Adaptogenic herbs, or adaptogens, have long been used in medical systems like Ayurveda and Traditional Chinese Medicine, usually to mitigate the effects of stress. Also known as tonic herbs, they’re believed to help tone the stress-response system.
I think of them as helping us adapt to changing or challenging conditions. They can soften the effects of the stress hormones, balance the fight-or-flight response, improve sleep and energy, and stabilize mood.
There’s still no large-scale research that shows exactly how they work, but evidence suggests that adaptogens interact with the hypothalamic–pituitary–adrenal axis, which helps the brain manage the production of stress hormones by the adrenal glands. There seem to be few side effects to adaptogenic herbs, and minimal long-term risks, so I often prescribe them in my natural mental-health practice. I find these three especially useful.
Rhodiola for Energy and Focus
This adaptogen supports the adrenals and autonomic nervous system, making it an excellent overall tonic when your stress response is in overdrive. It helps down-regulate stress hormones and can give a gentle energy boost without overstimulating your system.
Traditionally, rhodiola is used for mental focus, though research suggests that it may also ease anxiety and depression. Other studies suggest rhodiola may improve serotonin and dopamine levels and counter the effects of cortisol. This plant can be especially useful in the winter months for anyone with a tendency toward seasonal affective disorder.
Dosage and Use: The typical dose for rhodiola is 200 to 250 mg twice daily. Children need less — around 100 mg twice a day. Look for a standardized extract containing at least 3 percent of the active compound rosavin.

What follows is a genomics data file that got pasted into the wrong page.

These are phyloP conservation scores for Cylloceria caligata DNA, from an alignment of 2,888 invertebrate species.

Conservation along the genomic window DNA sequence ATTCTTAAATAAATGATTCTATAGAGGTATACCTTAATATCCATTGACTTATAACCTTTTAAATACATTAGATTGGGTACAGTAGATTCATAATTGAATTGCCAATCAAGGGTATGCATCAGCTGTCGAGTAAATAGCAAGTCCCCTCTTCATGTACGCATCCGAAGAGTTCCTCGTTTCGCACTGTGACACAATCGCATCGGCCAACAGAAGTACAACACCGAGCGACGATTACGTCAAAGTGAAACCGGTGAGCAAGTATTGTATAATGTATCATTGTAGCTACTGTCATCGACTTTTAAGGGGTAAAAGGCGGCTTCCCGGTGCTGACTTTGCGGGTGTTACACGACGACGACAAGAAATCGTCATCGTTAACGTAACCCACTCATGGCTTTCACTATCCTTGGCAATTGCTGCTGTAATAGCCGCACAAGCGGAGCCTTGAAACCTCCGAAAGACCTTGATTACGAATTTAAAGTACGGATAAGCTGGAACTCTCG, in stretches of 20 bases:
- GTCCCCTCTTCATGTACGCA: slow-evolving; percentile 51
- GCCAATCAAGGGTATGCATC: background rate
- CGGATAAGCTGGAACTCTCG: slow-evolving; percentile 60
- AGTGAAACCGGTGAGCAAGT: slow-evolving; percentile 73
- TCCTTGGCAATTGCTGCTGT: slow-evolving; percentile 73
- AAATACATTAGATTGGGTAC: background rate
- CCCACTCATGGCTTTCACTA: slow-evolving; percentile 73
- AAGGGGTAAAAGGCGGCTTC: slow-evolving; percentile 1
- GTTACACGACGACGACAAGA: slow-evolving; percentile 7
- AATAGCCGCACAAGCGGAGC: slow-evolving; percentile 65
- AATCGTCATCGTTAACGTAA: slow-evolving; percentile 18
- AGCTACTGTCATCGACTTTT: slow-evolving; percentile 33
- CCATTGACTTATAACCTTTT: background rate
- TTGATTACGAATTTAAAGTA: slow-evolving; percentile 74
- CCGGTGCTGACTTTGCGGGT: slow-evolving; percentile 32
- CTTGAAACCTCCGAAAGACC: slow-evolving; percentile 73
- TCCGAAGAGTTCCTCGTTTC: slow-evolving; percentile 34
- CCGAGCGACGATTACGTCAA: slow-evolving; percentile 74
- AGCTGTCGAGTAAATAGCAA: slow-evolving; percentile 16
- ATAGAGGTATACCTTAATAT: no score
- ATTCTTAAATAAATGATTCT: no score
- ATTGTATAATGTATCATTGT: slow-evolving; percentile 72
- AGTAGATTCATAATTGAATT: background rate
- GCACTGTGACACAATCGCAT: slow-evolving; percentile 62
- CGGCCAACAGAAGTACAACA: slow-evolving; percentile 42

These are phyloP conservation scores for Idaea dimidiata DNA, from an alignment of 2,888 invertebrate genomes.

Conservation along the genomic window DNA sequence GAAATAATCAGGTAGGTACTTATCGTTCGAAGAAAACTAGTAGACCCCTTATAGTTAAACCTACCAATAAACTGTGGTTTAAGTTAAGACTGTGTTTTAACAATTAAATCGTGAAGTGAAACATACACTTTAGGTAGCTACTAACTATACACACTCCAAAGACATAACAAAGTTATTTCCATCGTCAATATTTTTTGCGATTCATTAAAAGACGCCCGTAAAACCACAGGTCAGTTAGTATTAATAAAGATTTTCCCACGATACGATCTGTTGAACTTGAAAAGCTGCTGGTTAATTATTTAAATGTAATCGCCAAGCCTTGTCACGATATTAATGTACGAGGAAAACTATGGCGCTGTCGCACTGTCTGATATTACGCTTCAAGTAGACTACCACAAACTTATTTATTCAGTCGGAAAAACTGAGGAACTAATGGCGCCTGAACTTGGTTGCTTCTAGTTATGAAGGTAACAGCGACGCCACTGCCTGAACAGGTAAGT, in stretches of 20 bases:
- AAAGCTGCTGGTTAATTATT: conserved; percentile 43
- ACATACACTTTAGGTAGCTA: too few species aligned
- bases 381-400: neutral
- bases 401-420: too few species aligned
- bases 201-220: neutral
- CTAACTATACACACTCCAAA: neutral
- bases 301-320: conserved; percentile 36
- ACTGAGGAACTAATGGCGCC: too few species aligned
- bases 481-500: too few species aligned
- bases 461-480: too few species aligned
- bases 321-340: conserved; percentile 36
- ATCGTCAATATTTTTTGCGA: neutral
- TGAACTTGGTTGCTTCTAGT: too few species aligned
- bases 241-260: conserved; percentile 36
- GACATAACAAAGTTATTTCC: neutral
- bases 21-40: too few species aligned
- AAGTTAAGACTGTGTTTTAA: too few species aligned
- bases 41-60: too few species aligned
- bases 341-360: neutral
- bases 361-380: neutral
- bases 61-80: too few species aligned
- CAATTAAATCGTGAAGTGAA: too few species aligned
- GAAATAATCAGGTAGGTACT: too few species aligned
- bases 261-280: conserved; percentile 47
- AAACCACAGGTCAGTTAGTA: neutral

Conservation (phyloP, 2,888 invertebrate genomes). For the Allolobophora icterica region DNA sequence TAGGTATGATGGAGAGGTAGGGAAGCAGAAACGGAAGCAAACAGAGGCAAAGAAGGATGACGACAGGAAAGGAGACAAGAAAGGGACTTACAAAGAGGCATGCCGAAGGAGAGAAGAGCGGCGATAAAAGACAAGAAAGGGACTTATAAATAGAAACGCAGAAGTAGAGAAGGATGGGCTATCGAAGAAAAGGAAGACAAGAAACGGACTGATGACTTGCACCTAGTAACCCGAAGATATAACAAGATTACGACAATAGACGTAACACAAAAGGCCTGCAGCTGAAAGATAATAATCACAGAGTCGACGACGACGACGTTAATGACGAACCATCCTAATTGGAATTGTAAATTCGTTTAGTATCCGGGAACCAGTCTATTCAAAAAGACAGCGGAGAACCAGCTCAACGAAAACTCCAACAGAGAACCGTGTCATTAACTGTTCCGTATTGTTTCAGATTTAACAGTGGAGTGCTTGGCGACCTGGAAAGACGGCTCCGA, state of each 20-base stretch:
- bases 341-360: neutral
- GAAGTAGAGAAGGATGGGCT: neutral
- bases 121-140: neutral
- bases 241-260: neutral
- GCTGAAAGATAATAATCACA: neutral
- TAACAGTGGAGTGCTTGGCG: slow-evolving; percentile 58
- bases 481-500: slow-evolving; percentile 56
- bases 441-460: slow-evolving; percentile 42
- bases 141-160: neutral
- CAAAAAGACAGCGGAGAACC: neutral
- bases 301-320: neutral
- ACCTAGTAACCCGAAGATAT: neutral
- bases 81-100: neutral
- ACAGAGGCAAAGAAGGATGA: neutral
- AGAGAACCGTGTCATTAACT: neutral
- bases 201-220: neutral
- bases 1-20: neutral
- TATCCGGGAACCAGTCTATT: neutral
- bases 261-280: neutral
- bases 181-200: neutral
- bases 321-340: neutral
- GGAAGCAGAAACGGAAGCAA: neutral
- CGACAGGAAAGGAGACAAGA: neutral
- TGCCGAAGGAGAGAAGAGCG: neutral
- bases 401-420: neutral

Rhodiola is best taken with meals, but aim for breakfast or lunch rather than dinner — it is energizing and may interfere with sleep. On that note, if you notice trouble with sleep or feel too hyper, discontinue use.
Eleuthero for Stress Management
Eleuthero (also known as Siberian ginseng) is a flowering shrub. Its root, bark, leaves, and berries all contain beneficial bioactive compounds called eleutherosides. This plant is a staple of traditional medicine in China, Korea, and eastern Russia, where it has been used to treat a range of conditions, including memory loss, high blood pressure, and elevated stress.
The studies are few, but some researchers speculate that it can help increase catecholamines, such as norepinephrine and dopamine, in the stress-managing parts of the brain. Eleuthero may also affect levels of a chemical called brain-derived neurotrophic factor (BDNF), which helps support the growth of nerve tissue and protect the brain. Studies suggest that low BDNF levels may contribute to anxiety and depression.
Dosage and Use: Standardized extracts of eleuthero are commonly dosed at 200 to 400 mg, to be taken once or twice daily. Most eleuthero compounds are made from eleutherococcus root, which is considered safe for short-term consumption for most people.
Holy Basil for Calm
Holy basil is known as a tonic for a host of health concerns, including eczema and GI problems. A systematic review showed benefits in three areas: cooling inflammation, stabilizing blood sugar, and improving overall stress tolerance. In fact, in Ayurvedic medicine the tincture is sometimes called liquid yoga.
The goal of stress management is to reduce reactivity and help the body clean up after an overactive stress response; holy basil assists with both. It may help slow the release of cortisol, calming the stress response, and help block cortisol receptors, limiting its damage.
Dosage and Use: The typical dose of holy basil for adults is around 300 mg, taken two or three times daily. (For children, 100 mg twice daily, at most.) Look for a standardized freeze-dried form or liquid extract or enjoy it as a tea — one cup at bedtime to relax. (In tea form, holy basil is typically called tulsi.)
I like using supplements that combine holy basil with other herbal adaptogens; they often work better together. Like other tonic herbs, holy basil is considered safe, even for long-term use.
This article, written by integrative psychiatrist and author Henry Emmons, MD, originally appeared as “Stress Adaptation” in the September 2022 issue of Experience Life.